the transaction using data from the trustee report dated Jan. 26,
2015 and the application of S&P's relevant criteria.

S&P conducted its cash flow analysis to determine the break-even
default rate (BDR) for each rated class of notes.  The BDR
represents S&P's estimate of the maximum level of gross defaults,
based on S&P's stress assumptions, that a tranche can withstand
and still fully repay the noteholders.  S&P used the portfolio
balance that it considers to be performing, the reported
weighted-average spread, and the weighted-average recovery rates
that S&P considered to be appropriate.  S&P incorporated various
cash flow stress scenarios using its standard default patterns,
levels, and timings for each rating category assumed for each
class of notes, combined with different interest stress scenarios
as outlined in S&P's criteria.

S&P's review of the transaction highlights that the class A-1 and
A-2 notes have amortized by nearly 80% of the initial balance
since closing.  S&P's cash flow results show that the available
credit enhancement for these classes of notes is commensurate
with a 'AAA (sf)' rating.  S&P has therefore raised to 'AAA (sf)'
from 'AA+ (sf)' its ratings on the class A-1 and A-2 notes.

As of the January 2015 trustee report, the portfolio's weighted-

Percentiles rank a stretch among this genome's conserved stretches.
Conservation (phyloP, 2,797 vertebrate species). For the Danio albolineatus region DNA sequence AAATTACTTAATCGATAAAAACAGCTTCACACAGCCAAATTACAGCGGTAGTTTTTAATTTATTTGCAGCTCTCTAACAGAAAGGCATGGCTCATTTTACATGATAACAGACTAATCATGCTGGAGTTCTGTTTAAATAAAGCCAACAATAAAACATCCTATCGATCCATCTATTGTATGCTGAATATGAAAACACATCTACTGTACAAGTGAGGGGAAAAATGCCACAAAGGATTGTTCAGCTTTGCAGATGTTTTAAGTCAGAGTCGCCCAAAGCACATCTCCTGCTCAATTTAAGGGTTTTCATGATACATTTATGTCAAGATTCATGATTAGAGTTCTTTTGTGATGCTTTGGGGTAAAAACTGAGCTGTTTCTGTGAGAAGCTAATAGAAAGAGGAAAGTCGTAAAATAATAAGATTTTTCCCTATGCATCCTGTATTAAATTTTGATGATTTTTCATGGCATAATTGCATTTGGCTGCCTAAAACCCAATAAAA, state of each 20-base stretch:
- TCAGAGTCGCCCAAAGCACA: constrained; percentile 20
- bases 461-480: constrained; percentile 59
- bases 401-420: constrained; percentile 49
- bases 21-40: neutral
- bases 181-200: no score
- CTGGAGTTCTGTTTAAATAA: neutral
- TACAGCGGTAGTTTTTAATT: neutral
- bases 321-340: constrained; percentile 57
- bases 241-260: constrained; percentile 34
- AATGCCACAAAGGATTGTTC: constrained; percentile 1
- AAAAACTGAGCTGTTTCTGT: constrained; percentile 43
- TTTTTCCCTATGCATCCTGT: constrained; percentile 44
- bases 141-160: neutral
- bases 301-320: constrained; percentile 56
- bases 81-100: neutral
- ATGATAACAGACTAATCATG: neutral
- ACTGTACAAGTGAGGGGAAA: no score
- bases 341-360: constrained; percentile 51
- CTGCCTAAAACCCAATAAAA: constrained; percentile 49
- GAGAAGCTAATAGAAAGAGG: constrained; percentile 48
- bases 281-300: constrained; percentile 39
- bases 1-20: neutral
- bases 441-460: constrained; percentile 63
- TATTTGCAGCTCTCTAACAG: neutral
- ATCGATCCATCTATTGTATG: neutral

average life has increased to 3.98% from 3.92% since S&P's
previous review.  All else being equal, an increase in the
weighted-average life would result in an increase in scenario
default rates (SDRs) at each rating level.  The SDR is the
minimum level of portfolio defaults that S&P expects each CDO
tranche to be able to support the specific rating level using CDO
Evaluator. S&P then determine whether the BDRs pass their SDRs at
the assigned rating levels.

Assets rated in the 'CCC' category ('CCC+', 'CCC', 'CCC-', and
'CC') have decreased to EUR9.8 million from EUR15.05 million
since S&P's previous review.  Defaults have also decreased to
EUR6.4 million from EUR13.1 million over the same period.  The
concentration risk has peaked, compared with S&P's previous
reviews, but will continue to increase as the transaction
amortizes.

S&P considers the available credit enhancement for the class B,